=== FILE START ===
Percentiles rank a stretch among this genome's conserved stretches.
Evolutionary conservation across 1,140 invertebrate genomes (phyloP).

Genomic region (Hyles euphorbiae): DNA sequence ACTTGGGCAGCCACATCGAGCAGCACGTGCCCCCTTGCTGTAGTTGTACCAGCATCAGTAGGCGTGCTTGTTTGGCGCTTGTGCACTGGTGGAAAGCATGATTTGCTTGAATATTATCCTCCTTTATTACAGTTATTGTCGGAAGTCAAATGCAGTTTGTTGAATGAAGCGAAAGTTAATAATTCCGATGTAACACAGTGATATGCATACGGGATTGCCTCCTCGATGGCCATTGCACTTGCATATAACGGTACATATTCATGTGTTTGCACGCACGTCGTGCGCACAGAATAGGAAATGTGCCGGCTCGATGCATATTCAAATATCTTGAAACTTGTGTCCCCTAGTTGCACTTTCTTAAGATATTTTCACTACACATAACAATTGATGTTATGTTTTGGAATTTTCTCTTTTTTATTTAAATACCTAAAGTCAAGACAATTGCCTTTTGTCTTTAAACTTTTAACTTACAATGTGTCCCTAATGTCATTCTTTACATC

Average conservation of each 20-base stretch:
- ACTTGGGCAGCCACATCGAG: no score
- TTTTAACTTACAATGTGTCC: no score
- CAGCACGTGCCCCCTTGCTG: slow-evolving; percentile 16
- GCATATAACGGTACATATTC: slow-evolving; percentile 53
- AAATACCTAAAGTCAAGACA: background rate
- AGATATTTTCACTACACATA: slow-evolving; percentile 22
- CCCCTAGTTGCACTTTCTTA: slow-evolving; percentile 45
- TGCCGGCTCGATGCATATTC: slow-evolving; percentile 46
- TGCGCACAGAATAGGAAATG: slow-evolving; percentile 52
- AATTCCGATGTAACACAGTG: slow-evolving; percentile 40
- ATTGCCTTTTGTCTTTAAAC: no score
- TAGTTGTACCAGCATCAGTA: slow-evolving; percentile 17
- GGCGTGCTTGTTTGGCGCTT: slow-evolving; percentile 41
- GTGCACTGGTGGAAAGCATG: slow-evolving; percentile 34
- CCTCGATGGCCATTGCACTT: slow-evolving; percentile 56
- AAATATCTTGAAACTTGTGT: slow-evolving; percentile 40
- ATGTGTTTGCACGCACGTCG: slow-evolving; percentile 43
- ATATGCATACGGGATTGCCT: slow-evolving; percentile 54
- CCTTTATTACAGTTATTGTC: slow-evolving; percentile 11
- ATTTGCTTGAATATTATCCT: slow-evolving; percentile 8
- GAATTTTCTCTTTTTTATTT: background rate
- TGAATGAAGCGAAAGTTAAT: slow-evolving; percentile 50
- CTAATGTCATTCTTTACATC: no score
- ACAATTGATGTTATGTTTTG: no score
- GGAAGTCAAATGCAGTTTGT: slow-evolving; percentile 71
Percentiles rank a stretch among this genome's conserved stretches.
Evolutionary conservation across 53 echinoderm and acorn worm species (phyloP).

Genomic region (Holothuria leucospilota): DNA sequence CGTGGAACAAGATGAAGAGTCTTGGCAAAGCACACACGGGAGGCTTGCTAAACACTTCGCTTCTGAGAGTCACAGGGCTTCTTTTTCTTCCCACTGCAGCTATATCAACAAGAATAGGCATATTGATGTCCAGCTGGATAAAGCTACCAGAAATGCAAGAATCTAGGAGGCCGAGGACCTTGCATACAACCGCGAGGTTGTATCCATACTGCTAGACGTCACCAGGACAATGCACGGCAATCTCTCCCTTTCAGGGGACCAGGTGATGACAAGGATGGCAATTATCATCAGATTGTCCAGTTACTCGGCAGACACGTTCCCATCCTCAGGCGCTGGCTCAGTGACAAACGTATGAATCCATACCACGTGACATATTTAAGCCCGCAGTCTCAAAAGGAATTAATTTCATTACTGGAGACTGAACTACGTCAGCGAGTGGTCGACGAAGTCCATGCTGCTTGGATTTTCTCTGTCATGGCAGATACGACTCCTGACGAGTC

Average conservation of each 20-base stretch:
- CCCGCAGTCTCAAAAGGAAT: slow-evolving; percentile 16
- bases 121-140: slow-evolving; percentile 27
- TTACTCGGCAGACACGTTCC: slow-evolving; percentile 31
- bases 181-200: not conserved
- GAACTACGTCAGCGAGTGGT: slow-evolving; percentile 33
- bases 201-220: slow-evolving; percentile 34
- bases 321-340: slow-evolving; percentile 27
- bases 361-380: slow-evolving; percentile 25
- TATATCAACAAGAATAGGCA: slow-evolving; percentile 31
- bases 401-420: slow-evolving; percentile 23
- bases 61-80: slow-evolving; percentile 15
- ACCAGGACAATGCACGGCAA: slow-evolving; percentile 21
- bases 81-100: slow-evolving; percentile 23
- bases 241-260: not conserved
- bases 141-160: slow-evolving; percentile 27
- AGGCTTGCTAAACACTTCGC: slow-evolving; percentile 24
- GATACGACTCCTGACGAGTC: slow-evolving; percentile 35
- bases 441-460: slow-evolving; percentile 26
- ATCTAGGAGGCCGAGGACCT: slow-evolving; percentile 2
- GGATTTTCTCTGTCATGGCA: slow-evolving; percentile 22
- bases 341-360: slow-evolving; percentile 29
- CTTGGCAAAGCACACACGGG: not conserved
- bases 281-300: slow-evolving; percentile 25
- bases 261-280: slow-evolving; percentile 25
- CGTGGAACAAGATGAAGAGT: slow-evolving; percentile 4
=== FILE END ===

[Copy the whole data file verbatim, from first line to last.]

Percentiles rank a stretch among this genome's conserved stretches.
Evolutionary conservation across 1,140 invertebrate genomes (phyloP).

Genomic region (Hyles euphorbiae): DNA sequence ACTTGGGCAGCCACATCGAGCAGCACGTGCCCCCTTGCTGTAGTTGTACCAGCATCAGTAGGCGTGCTTGTTTGGCGCTTGTGCACTGGTGGAAAGCATGATTTGCTTGAATATTATCCTCCTTTATTACAGTTATTGTCGGAAGTCAAATGCAGTTTGTTGAATGAAGCGAAAGTTAATAATTCCGATGTAACACAGTGATATGCATACGGGATTGCCTCCTCGATGGCCATTGCACTTGCATATAACGGTACATATTCATGTGTTTGCACGCACGTCGTGCGCACAGAATAGGAAATGTGCCGGCTCGATGCATATTCAAATATCTTGAAACTTGTGTCCCCTAGTTGCACTTTCTTAAGATATTTTCACTACACATAACAATTGATGTTATGTTTTGGAATTTTCTCTTTTTTATTTAAATACCTAAAGTCAAGACAATTGCCTTTTGTCTTTAAACTTTTAACTTACAATGTGTCCCTAATGTCATTCTTTACATC

Average conservation of each 20-base stretch:
- ACTTGGGCAGCCACATCGAG: no score
- TTTTAACTTACAATGTGTCC: no score
- CAGCACGTGCCCCCTTGCTG: slow-evolving; percentile 16
- GCATATAACGGTACATATTC: slow-evolving; percentile 53
- AAATACCTAAAGTCAAGACA: background rate
- AGATATTTTCACTACACATA: slow-evolving; percentile 22
- CCCCTAGTTGCACTTTCTTA: slow-evolving; percentile 45
- TGCCGGCTCGATGCATATTC: slow-evolving; percentile 46
- TGCGCACAGAATAGGAAATG: slow-evolving; percentile 52
- AATTCCGATGTAACACAGTG: slow-evolving; percentile 40
- ATTGCCTTTTGTCTTTAAAC: no score
- TAGTTGTACCAGCATCAGTA: slow-evolving; percentile 17
- GGCGTGCTTGTTTGGCGCTT: slow-evolving; percentile 41
- GTGCACTGGTGGAAAGCATG: slow-evolving; percentile 34
- CCTCGATGGCCATTGCACTT: slow-evolving; percentile 56
- AAATATCTTGAAACTTGTGT: slow-evolving; percentile 40
- ATGTGTTTGCACGCACGTCG: slow-evolving; percentile 43
- ATATGCATACGGGATTGCCT: slow-evolving; percentile 54
- CCTTTATTACAGTTATTGTC: slow-evolving; percentile 11
- ATTTGCTTGAATATTATCCT: slow-evolving; percentile 8
- GAATTTTCTCTTTTTTATTT: background rate
- TGAATGAAGCGAAAGTTAAT: slow-evolving; percentile 50
- CTAATGTCATTCTTTACATC: no score
- ACAATTGATGTTATGTTTTG: no score
- GGAAGTCAAATGCAGTTTGT: slow-evolving; percentile 71
Percentiles rank a stretch among this genome's conserved stretches.
Evolutionary conservation across 53 echinoderm and acorn worm species (phyloP).

Genomic region (Holothuria leucospilota): DNA sequence CGTGGAACAAGATGAAGAGTCTTGGCAAAGCACACACGGGAGGCTTGCTAAACACTTCGCTTCTGAGAGTCACAGGGCTTCTTTTTCTTCCCACTGCAGCTATATCAACAAGAATAGGCATATTGATGTCCAGCTGGATAAAGCTACCAGAAATGCAAGAATCTAGGAGGCCGAGGACCTTGCATACAACCGCGAGGTTGTATCCATACTGCTAGACGTCACCAGGACAATGCACGGCAATCTCTCCCTTTCAGGGGACCAGGTGATGACAAGGATGGCAATTATCATCAGATTGTCCAGTTACTCGGCAGACACGTTCCCATCCTCAGGCGCTGGCTCAGTGACAAACGTATGAATCCATACCACGTGACATATTTAAGCCCGCAGTCTCAAAAGGAATTAATTTCATTACTGGAGACTGAACTACGTCAGCGAGTGGTCGACGAAGTCCATGCTGCTTGGATTTTCTCTGTCATGGCAGATACGACTCCTGACGAGTC

Average conservation of each 20-base stretch:
- CCCGCAGTCTCAAAAGGAAT: slow-evolving; percentile 16
- bases 121-140: slow-evolving; percentile 27
- TTACTCGGCAGACACGTTCC: slow-evolving; percentile 31
- bases 181-200: not conserved
- GAACTACGTCAGCGAGTGGT: slow-evolving; percentile 33
- bases 201-220: slow-evolving; percentile 34
- bases 321-340: slow-evolving; percentile 27
- bases 361-380: slow-evolving; percentile 25
- TATATCAACAAGAATAGGCA: slow-evolving; percentile 31
- bases 401-420: slow-evolving; percentile 23
- bases 61-80: slow-evolving; percentile 15
- ACCAGGACAATGCACGGCAA: slow-evolving; percentile 21
- bases 81-100: slow-evolving; percentile 23
- bases 241-260: not conserved
- bases 141-160: slow-evolving; percentile 27
- AGGCTTGCTAAACACTTCGC: slow-evolving; percentile 24
- GATACGACTCCTGACGAGTC: slow-evolving; percentile 35
- bases 441-460: slow-evolving; percentile 26
- ATCTAGGAGGCCGAGGACCT: slow-evolving; percentile 2
- GGATTTTCTCTGTCATGGCA: slow-evolving; percentile 22
- bases 341-360: slow-evolving; percentile 29
- CTTGGCAAAGCACACACGGG: not conserved
- bases 281-300: slow-evolving; percentile 25
- bases 261-280: slow-evolving; percentile 25
- CGTGGAACAAGATGAAGAGT: slow-evolving; percentile 4